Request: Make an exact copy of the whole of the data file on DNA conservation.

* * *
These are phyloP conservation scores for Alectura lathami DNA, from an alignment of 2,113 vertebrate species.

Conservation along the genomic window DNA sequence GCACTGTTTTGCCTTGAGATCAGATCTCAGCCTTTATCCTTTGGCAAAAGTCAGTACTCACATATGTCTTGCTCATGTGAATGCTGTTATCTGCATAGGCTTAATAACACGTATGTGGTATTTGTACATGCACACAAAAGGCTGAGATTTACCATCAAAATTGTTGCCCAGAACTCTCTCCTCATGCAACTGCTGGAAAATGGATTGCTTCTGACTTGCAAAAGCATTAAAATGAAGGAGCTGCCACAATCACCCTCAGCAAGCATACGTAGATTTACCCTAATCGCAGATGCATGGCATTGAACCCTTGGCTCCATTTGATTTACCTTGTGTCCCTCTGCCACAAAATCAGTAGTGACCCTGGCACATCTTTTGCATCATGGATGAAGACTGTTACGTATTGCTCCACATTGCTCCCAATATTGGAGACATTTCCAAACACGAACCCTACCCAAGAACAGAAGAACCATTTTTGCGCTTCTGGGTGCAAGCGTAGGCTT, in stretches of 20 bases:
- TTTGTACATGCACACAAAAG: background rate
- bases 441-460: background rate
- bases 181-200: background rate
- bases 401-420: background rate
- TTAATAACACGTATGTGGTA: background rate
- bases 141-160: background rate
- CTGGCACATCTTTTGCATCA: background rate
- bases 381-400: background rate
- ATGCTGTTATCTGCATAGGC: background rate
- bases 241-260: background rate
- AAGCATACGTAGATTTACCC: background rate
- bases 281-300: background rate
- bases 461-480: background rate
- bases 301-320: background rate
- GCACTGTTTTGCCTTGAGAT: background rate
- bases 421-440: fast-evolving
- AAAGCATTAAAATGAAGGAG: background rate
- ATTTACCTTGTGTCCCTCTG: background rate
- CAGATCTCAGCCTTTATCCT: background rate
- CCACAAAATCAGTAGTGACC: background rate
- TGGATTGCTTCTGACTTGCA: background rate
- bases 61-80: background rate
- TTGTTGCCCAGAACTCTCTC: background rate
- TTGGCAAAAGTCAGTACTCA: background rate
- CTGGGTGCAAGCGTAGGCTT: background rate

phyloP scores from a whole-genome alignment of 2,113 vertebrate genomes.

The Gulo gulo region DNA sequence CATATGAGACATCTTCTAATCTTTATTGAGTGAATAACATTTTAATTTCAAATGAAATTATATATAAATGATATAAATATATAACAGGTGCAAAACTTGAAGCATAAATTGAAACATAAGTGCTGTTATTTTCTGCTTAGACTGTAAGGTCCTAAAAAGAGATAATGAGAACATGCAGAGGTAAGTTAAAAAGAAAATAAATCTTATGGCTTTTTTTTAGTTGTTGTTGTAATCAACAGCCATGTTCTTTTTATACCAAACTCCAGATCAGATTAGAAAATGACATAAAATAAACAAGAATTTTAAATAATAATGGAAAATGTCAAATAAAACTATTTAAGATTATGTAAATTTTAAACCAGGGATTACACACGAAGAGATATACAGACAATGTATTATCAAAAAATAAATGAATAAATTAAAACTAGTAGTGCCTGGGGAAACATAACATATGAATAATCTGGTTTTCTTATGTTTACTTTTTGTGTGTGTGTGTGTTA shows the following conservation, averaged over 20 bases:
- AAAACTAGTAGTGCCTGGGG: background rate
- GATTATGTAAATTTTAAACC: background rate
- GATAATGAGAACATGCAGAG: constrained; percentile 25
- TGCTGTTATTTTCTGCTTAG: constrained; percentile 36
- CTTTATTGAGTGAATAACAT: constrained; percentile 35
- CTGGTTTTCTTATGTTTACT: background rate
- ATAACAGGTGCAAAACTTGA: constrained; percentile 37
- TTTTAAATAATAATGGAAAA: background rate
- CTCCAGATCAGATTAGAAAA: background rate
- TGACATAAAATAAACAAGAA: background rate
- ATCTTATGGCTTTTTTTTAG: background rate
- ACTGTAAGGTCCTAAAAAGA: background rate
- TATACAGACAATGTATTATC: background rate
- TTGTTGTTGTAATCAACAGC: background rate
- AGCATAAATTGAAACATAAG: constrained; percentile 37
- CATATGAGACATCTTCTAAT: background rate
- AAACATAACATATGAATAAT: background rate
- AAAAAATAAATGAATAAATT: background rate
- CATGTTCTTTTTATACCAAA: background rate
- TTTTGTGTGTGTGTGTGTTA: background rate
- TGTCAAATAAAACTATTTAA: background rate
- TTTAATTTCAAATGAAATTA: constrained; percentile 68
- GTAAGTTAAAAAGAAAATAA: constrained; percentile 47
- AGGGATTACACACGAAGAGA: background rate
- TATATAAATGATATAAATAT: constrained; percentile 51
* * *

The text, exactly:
These are phyloP conservation scores for Alectura lathami DNA, from an alignment of 2,113 vertebrate species.

Conservation along the genomic window DNA sequence GCACTGTTTTGCCTTGAGATCAGATCTCAGCCTTTATCCTTTGGCAAAAGTCAGTACTCACATATGTCTTGCTCATGTGAATGCTGTTATCTGCATAGGCTTAATAACACGTATGTGGTATTTGTACATGCACACAAAAGGCTGAGATTTACCATCAAAATTGTTGCCCAGAACTCTCTCCTCATGCAACTGCTGGAAAATGGATTGCTTCTGACTTGCAAAAGCATTAAAATGAAGGAGCTGCCACAATCACCCTCAGCAAGCATACGTAGATTTACCCTAATCGCAGATGCATGGCATTGAACCCTTGGCTCCATTTGATTTACCTTGTGTCCCTCTGCCACAAAATCAGTAGTGACCCTGGCACATCTTTTGCATCATGGATGAAGACTGTTACGTATTGCTCCACATTGCTCCCAATATTGGAGACATTTCCAAACACGAACCCTACCCAAGAACAGAAGAACCATTTTTGCGCTTCTGGGTGCAAGCGTAGGCTT, in stretches of 20 bases:
- TTTGTACATGCACACAAAAG: background rate
- bases 441-460: background rate
- bases 181-200: background rate
- bases 401-420: background rate
- TTAATAACACGTATGTGGTA: background rate
- bases 141-160: background rate
- CTGGCACATCTTTTGCATCA: background rate
- bases 381-400: background rate
- ATGCTGTTATCTGCATAGGC: background rate
- bases 241-260: background rate
- AAGCATACGTAGATTTACCC: background rate
- bases 281-300: background rate
- bases 461-480: background rate
- bases 301-320: background rate
- GCACTGTTTTGCCTTGAGAT: background rate
- bases 421-440: fast-evolving
- AAAGCATTAAAATGAAGGAG: background rate
- ATTTACCTTGTGTCCCTCTG: background rate
- CAGATCTCAGCCTTTATCCT: background rate
- CCACAAAATCAGTAGTGACC: background rate
- TGGATTGCTTCTGACTTGCA: background rate
- bases 61-80: background rate
- TTGTTGCCCAGAACTCTCTC: background rate
- TTGGCAAAAGTCAGTACTCA: background rate
- CTGGGTGCAAGCGTAGGCTT: background rate

phyloP scores from a whole-genome alignment of 2,113 vertebrate genomes.

The Gulo gulo region DNA sequence CATATGAGACATCTTCTAATCTTTATTGAGTGAATAACATTTTAATTTCAAATGAAATTATATATAAATGATATAAATATATAACAGGTGCAAAACTTGAAGCATAAATTGAAACATAAGTGCTGTTATTTTCTGCTTAGACTGTAAGGTCCTAAAAAGAGATAATGAGAACATGCAGAGGTAAGTTAAAAAGAAAATAAATCTTATGGCTTTTTTTTAGTTGTTGTTGTAATCAACAGCCATGTTCTTTTTATACCAAACTCCAGATCAGATTAGAAAATGACATAAAATAAACAAGAATTTTAAATAATAATGGAAAATGTCAAATAAAACTATTTAAGATTATGTAAATTTTAAACCAGGGATTACACACGAAGAGATATACAGACAATGTATTATCAAAAAATAAATGAATAAATTAAAACTAGTAGTGCCTGGGGAAACATAACATATGAATAATCTGGTTTTCTTATGTTTACTTTTTGTGTGTGTGTGTGTTA shows the following conservation, averaged over 20 bases:
- AAAACTAGTAGTGCCTGGGG: background rate
- GATTATGTAAATTTTAAACC: background rate
- GATAATGAGAACATGCAGAG: constrained; percentile 25
- TGCTGTTATTTTCTGCTTAG: constrained; percentile 36
- CTTTATTGAGTGAATAACAT: constrained; percentile 35
- CTGGTTTTCTTATGTTTACT: background rate
- ATAACAGGTGCAAAACTTGA: constrained; percentile 37
- TTTTAAATAATAATGGAAAA: background rate
- CTCCAGATCAGATTAGAAAA: background rate
- TGACATAAAATAAACAAGAA: background rate
- ATCTTATGGCTTTTTTTTAG: background rate
- ACTGTAAGGTCCTAAAAAGA: background rate
- TATACAGACAATGTATTATC: background rate
- TTGTTGTTGTAATCAACAGC: background rate
- AGCATAAATTGAAACATAAG: constrained; percentile 37
- CATATGAGACATCTTCTAAT: background rate
- AAACATAACATATGAATAAT: background rate
- AAAAAATAAATGAATAAATT: background rate
- CATGTTCTTTTTATACCAAA: background rate
- TTTTGTGTGTGTGTGTGTTA: background rate
- TGTCAAATAAAACTATTTAA: background rate
- TTTAATTTCAAATGAAATTA: constrained; percentile 68
- GTAAGTTAAAAAGAAAATAA: constrained; percentile 47
- AGGGATTACACACGAAGAGA: background rate
- TATATAAATGATATAAATAT: constrained; percentile 51